Just three years ago a guy living in a van in Montana and I—full disclosure, we had never met in person at that point—launched a website. Or I should say we re-relaunched a website. MountainGazette.com went live in the most uncertain of times. June 2020 was a dark time in the pandemic with hope on the horizon that maybe the summer would ease the spread. There still wasn’t a vaccine. Businesses, especially outdoor media companies, were beginning to close their doors.
At that time I kept repeating a phrase my friend Cody Townsend would tell me again and again during my first years in North Lake Tahoe. The snow those early years was hard to come by and it was easy to stick to the groomers we were used to. But Cody went off piste, into the trees, off of the Red Dog lift. From a distance the terrain and snow looked like dog shit. To nobody’s surprise it skied that way up close. On a second lap, Cody went right back to the trees. “Calm seas never made strong sailers,” he said. Although he was born in Santa Cruz, C.T. has always had the spirit of an East Coaster.
And so, with the dog shit of the pandemic and an economic free fall around us, Merritt and I launched MountainGazette.com with limited offerings. You could purchase posters or subscribe to the magazine that at that point hadn’t existed in over eight years. Good friends told me I was crazy and my acquaintances likely said worse over Zoom calls. My wife Meghan and I anxiously watched to see if anyone even wanted a print title in 2020. The world was in chaos but in those stormy waters I aimed the magazine forward.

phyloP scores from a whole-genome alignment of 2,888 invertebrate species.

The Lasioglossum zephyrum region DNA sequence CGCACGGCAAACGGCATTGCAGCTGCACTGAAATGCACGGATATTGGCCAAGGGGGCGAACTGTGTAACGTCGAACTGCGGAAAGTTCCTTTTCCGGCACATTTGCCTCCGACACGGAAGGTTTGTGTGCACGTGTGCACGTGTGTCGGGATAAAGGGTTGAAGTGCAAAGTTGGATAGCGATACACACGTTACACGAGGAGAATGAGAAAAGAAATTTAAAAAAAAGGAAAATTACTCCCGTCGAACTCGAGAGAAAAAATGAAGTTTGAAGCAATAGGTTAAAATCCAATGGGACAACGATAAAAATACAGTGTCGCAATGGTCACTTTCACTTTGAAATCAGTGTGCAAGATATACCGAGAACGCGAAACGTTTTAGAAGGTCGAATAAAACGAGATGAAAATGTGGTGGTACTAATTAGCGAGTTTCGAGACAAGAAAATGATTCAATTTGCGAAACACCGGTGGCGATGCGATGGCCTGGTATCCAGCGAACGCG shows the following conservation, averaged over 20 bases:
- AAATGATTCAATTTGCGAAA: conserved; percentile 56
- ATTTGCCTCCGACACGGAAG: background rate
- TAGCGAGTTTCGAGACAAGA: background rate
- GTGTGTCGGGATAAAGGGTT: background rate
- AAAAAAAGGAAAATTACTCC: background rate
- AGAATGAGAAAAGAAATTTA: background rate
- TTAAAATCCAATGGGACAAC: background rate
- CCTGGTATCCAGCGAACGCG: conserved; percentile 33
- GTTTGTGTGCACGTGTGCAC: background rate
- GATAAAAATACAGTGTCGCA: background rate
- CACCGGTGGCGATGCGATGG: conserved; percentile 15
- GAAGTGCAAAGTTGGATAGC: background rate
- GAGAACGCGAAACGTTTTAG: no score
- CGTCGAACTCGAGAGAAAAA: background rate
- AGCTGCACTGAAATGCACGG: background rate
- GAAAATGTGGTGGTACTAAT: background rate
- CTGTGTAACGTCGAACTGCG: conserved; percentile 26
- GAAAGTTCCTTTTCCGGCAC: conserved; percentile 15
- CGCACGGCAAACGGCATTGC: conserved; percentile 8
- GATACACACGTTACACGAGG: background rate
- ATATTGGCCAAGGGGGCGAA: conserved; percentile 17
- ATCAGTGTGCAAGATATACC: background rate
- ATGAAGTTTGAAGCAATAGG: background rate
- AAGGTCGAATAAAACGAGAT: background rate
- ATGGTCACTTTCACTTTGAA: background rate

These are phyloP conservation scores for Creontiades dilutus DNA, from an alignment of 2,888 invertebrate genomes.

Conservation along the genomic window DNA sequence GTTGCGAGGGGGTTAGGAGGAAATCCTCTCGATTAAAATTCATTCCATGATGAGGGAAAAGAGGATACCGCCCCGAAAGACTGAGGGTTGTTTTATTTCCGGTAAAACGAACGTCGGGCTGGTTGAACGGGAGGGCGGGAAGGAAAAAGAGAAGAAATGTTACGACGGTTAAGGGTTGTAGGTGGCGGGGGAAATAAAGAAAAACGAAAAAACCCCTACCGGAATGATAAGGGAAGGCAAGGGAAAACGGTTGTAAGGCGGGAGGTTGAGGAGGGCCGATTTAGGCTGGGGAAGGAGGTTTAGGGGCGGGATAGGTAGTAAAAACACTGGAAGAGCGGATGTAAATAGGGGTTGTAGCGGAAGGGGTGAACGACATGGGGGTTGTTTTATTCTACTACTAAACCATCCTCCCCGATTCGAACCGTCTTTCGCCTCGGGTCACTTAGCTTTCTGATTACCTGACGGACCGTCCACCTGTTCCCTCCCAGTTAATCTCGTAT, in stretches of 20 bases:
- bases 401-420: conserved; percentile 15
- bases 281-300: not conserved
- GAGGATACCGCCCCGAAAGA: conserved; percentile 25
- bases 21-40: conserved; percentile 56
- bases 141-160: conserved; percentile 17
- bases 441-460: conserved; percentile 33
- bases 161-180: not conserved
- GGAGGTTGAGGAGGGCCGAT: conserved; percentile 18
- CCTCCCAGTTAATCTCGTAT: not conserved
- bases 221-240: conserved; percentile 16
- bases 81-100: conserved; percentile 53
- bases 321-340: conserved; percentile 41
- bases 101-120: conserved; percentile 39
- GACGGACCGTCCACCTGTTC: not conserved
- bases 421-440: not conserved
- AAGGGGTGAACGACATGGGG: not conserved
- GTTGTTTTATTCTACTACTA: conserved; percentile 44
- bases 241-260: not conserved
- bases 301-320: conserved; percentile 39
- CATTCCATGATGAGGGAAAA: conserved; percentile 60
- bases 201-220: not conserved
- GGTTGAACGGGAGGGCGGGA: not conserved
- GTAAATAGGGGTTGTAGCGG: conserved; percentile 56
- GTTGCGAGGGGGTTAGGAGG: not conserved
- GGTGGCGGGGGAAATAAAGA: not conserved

We were to be a print title, only. The website? Just a storefront. The magazine? A window with a great view into the cracks of outdoor culture, far and wide. The first person I asked to contribute was Gina Danza, a young photographer shooting macro images of the world around us. She saw that the world existed in the details. That felt right for the first issue back. We took a chance on each other. The rest of Mountain Gazette 194 was filled with articles and photos from friends I’d made over a close to 20 year career in skiing and outdoor writing. Acquiring the magazine is a tale all of its own.
And then something extraordinary happened. We found you or maybe it was the other way around. You found us. If you’re reading this you’re likely a subscriber to our magazine. And you probably shared the magazine, not in an internet sense but in a real, human way, with friends and family. The world started to open up as did our doors and hearts. We welcomed the world back in. One by one you gave Mountain Gazette a chance and for that I’ll be forever amazed and grateful.
Today we measure our subscribers in the thousands, but that doesn’t really say who we are. Mountain Gazette is on coffee tables and kitchen counters in all fifty states and around the world. We’re growing, but never quite fast enough to forget where we came from three years ago in a global pandemic, twenty years ago under John Fayhee, or 57 years ago under founder Mike Moore. They say, after all, three times is a charm.
The waters are calmer and the dog shit is behind us for now. We’ve built something that we hope can last from this generation to the next and beyond. But just in case a storm returns, rest assured, we know how to handle the rough waters.
This isn’t my magazine. It’s yours. And from the bottom of my heart, as we approach the release of Mountain Gazette 200 this fall, thank you for allowing us to make this magazine for you. It is the honor of my life.
When in Doubt, Go Higher,
Mike Rogge, editor
Photo: George Sibley, essayist and educator, has written Part of Winter 5 for Mountain Gazette 200. The first Part of Winter series appeared in Mountain Gazette in 1972.